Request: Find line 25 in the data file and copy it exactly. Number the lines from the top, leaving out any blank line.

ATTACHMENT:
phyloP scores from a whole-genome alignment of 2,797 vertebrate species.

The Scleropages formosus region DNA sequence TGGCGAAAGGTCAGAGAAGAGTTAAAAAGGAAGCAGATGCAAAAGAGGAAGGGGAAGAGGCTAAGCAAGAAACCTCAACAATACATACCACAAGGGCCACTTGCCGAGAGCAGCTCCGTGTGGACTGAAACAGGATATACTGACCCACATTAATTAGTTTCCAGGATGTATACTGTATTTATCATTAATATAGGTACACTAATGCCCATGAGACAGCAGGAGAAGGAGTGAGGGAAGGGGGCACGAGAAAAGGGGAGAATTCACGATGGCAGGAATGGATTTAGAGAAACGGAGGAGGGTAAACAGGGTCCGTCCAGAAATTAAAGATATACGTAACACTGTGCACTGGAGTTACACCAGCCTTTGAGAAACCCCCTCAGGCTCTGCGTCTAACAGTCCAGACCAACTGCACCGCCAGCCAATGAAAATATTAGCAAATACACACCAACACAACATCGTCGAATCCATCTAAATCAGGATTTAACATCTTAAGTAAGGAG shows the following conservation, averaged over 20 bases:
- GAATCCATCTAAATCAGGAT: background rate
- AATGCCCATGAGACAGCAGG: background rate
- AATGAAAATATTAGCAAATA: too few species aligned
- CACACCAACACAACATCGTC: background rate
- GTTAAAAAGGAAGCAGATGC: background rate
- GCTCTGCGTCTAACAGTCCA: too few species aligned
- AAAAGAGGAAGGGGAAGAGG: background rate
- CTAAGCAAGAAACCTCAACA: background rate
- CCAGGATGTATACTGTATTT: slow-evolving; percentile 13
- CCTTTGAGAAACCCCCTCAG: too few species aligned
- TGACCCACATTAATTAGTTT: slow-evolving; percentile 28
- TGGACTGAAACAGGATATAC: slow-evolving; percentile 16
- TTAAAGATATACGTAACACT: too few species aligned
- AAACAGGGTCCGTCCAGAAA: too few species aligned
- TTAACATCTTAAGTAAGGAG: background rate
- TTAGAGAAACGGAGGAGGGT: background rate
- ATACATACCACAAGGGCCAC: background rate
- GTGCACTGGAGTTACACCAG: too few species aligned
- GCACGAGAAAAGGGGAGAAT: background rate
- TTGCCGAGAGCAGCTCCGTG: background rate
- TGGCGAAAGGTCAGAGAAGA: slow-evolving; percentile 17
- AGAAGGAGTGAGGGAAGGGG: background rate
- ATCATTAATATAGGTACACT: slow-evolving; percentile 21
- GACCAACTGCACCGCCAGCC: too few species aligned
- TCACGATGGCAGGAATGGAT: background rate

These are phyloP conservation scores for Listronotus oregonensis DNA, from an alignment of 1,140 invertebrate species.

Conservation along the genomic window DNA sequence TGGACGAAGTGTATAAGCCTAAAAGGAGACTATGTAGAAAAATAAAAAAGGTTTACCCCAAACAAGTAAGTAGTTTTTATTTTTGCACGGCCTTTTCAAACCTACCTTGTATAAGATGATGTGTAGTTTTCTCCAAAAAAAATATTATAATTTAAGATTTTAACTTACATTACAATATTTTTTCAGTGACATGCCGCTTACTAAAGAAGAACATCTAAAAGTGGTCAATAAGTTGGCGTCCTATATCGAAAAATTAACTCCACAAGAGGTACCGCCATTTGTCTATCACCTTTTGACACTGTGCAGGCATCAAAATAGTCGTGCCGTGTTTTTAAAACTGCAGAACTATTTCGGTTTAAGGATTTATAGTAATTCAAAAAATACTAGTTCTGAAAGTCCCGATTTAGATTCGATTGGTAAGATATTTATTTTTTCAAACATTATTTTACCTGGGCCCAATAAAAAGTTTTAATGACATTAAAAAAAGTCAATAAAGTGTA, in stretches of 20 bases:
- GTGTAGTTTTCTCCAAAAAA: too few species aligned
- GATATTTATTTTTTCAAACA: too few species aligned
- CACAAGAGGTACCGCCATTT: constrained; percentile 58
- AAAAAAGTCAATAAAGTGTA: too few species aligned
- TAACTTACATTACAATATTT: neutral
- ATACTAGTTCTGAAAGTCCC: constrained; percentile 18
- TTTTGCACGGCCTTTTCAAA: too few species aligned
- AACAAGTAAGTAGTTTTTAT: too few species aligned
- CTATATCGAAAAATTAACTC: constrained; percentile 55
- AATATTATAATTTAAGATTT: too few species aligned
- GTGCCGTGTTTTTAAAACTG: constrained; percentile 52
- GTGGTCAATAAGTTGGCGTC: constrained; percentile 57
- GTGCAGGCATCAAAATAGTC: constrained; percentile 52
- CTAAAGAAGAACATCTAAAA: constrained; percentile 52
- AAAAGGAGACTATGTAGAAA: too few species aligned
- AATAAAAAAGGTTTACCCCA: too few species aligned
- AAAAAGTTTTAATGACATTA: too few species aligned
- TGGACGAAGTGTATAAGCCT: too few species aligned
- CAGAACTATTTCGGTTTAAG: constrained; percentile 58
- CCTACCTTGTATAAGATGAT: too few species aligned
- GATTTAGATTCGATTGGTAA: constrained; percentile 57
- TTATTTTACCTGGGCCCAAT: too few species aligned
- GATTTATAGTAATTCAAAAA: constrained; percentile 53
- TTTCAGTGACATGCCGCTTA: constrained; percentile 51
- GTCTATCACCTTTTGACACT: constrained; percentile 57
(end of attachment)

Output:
- ATCATTAATATAGGTACACT: slow-evolving; percentile 21